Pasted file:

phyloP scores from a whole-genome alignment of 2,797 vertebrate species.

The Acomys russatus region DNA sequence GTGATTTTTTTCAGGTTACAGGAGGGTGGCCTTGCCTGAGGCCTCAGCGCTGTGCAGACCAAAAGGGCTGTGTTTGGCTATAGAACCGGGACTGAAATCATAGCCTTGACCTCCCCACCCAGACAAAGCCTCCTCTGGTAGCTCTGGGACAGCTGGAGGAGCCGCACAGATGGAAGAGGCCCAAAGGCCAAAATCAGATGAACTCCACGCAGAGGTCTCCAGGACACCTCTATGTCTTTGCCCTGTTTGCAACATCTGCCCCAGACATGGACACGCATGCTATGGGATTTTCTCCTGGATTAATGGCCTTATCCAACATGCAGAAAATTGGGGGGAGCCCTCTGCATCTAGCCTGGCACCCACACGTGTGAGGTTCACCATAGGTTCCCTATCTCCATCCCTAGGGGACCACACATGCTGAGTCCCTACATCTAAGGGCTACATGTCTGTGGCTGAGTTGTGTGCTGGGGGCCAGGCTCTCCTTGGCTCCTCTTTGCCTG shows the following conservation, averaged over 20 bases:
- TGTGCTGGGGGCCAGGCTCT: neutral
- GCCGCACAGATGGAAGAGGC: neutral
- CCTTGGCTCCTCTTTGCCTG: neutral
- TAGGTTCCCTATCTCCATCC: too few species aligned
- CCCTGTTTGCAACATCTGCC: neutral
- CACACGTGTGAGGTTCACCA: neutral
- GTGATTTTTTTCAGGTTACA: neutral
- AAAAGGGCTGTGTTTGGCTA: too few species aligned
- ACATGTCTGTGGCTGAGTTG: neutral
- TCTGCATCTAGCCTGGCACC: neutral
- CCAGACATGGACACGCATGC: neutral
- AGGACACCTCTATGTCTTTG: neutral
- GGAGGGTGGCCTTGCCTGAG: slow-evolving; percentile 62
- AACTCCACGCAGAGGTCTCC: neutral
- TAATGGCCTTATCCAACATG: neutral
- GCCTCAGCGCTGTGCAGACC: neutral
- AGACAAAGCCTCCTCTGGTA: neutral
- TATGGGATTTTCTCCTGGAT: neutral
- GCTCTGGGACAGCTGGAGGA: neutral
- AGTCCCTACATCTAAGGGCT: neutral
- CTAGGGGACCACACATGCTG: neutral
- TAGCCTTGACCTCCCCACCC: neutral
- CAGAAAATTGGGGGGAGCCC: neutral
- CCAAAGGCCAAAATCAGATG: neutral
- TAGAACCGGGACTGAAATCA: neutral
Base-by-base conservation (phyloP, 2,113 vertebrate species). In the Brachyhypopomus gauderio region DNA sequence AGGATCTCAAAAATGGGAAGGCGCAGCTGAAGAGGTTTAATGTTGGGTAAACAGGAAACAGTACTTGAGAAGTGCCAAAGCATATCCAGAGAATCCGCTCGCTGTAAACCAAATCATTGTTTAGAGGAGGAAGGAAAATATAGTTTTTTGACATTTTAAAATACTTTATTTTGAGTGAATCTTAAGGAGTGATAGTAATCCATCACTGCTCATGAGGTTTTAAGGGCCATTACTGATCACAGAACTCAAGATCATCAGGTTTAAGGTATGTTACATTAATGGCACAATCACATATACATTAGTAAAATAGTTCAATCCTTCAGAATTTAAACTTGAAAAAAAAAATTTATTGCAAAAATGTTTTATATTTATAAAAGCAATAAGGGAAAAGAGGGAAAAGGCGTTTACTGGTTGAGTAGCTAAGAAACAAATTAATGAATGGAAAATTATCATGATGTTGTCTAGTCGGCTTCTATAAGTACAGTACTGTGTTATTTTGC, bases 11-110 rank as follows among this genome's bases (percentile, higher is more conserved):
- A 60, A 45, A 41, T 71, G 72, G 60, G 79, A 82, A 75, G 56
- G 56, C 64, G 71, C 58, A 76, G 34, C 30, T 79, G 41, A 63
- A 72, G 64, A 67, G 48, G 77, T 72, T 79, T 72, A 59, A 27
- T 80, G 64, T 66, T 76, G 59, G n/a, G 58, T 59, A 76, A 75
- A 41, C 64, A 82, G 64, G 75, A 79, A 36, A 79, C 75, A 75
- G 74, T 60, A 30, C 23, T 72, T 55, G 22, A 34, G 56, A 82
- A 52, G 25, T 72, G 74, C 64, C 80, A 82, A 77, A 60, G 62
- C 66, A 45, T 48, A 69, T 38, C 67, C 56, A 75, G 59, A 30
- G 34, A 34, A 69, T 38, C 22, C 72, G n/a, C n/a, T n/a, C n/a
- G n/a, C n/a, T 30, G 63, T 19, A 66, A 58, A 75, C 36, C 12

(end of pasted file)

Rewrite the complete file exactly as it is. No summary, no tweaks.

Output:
phyloP scores from a whole-genome alignment of 2,797 vertebrate species.

The Acomys russatus region DNA sequence GTGATTTTTTTCAGGTTACAGGAGGGTGGCCTTGCCTGAGGCCTCAGCGCTGTGCAGACCAAAAGGGCTGTGTTTGGCTATAGAACCGGGACTGAAATCATAGCCTTGACCTCCCCACCCAGACAAAGCCTCCTCTGGTAGCTCTGGGACAGCTGGAGGAGCCGCACAGATGGAAGAGGCCCAAAGGCCAAAATCAGATGAACTCCACGCAGAGGTCTCCAGGACACCTCTATGTCTTTGCCCTGTTTGCAACATCTGCCCCAGACATGGACACGCATGCTATGGGATTTTCTCCTGGATTAATGGCCTTATCCAACATGCAGAAAATTGGGGGGAGCCCTCTGCATCTAGCCTGGCACCCACACGTGTGAGGTTCACCATAGGTTCCCTATCTCCATCCCTAGGGGACCACACATGCTGAGTCCCTACATCTAAGGGCTACATGTCTGTGGCTGAGTTGTGTGCTGGGGGCCAGGCTCTCCTTGGCTCCTCTTTGCCTG shows the following conservation, averaged over 20 bases:
- TGTGCTGGGGGCCAGGCTCT: neutral
- GCCGCACAGATGGAAGAGGC: neutral
- CCTTGGCTCCTCTTTGCCTG: neutral
- TAGGTTCCCTATCTCCATCC: too few species aligned
- CCCTGTTTGCAACATCTGCC: neutral
- CACACGTGTGAGGTTCACCA: neutral
- GTGATTTTTTTCAGGTTACA: neutral
- AAAAGGGCTGTGTTTGGCTA: too few species aligned
- ACATGTCTGTGGCTGAGTTG: neutral
- TCTGCATCTAGCCTGGCACC: neutral
- CCAGACATGGACACGCATGC: neutral
- AGGACACCTCTATGTCTTTG: neutral
- GGAGGGTGGCCTTGCCTGAG: slow-evolving; percentile 62
- AACTCCACGCAGAGGTCTCC: neutral
- TAATGGCCTTATCCAACATG: neutral
- GCCTCAGCGCTGTGCAGACC: neutral
- AGACAAAGCCTCCTCTGGTA: neutral
- TATGGGATTTTCTCCTGGAT: neutral
- GCTCTGGGACAGCTGGAGGA: neutral
- AGTCCCTACATCTAAGGGCT: neutral
- CTAGGGGACCACACATGCTG: neutral
- TAGCCTTGACCTCCCCACCC: neutral
- CAGAAAATTGGGGGGAGCCC: neutral
- CCAAAGGCCAAAATCAGATG: neutral
- TAGAACCGGGACTGAAATCA: neutral
Base-by-base conservation (phyloP, 2,113 vertebrate species). In the Brachyhypopomus gauderio region DNA sequence AGGATCTCAAAAATGGGAAGGCGCAGCTGAAGAGGTTTAATGTTGGGTAAACAGGAAACAGTACTTGAGAAGTGCCAAAGCATATCCAGAGAATCCGCTCGCTGTAAACCAAATCATTGTTTAGAGGAGGAAGGAAAATATAGTTTTTTGACATTTTAAAATACTTTATTTTGAGTGAATCTTAAGGAGTGATAGTAATCCATCACTGCTCATGAGGTTTTAAGGGCCATTACTGATCACAGAACTCAAGATCATCAGGTTTAAGGTATGTTACATTAATGGCACAATCACATATACATTAGTAAAATAGTTCAATCCTTCAGAATTTAAACTTGAAAAAAAAAATTTATTGCAAAAATGTTTTATATTTATAAAAGCAATAAGGGAAAAGAGGGAAAAGGCGTTTACTGGTTGAGTAGCTAAGAAACAAATTAATGAATGGAAAATTATCATGATGTTGTCTAGTCGGCTTCTATAAGTACAGTACTGTGTTATTTTGC, bases 11-110 rank as follows among this genome's bases (percentile, higher is more conserved):
- A 60, A 45, A 41, T 71, G 72, G 60, G 79, A 82, A 75, G 56
- G 56, C 64, G 71, C 58, A 76, G 34, C 30, T 79, G 41, A 63
- A 72, G 64, A 67, G 48, G 77, T 72, T 79, T 72, A 59, A 27
- T 80, G 64, T 66, T 76, G 59, G n/a, G 58, T 59, A 76, A 75
- A 41, C 64, A 82, G 64, G 75, A 79, A 36, A 79, C 75, A 75
- G 74, T 60, A 30, C 23, T 72, T 55, G 22, A 34, G 56, A 82
- A 52, G 25, T 72, G 74, C 64, C 80, A 82, A 77, A 60, G 62
- C 66, A 45, T 48, A 69, T 38, C 67, C 56, A 75, G 59, A 30
- G 34, A 34, A 69, T 38, C 22, C 72, G n/a, C n/a, T n/a, C n/a
- G n/a, C n/a, T 30, G 63, T 19, A 66, A 58, A 75, C 36, C 12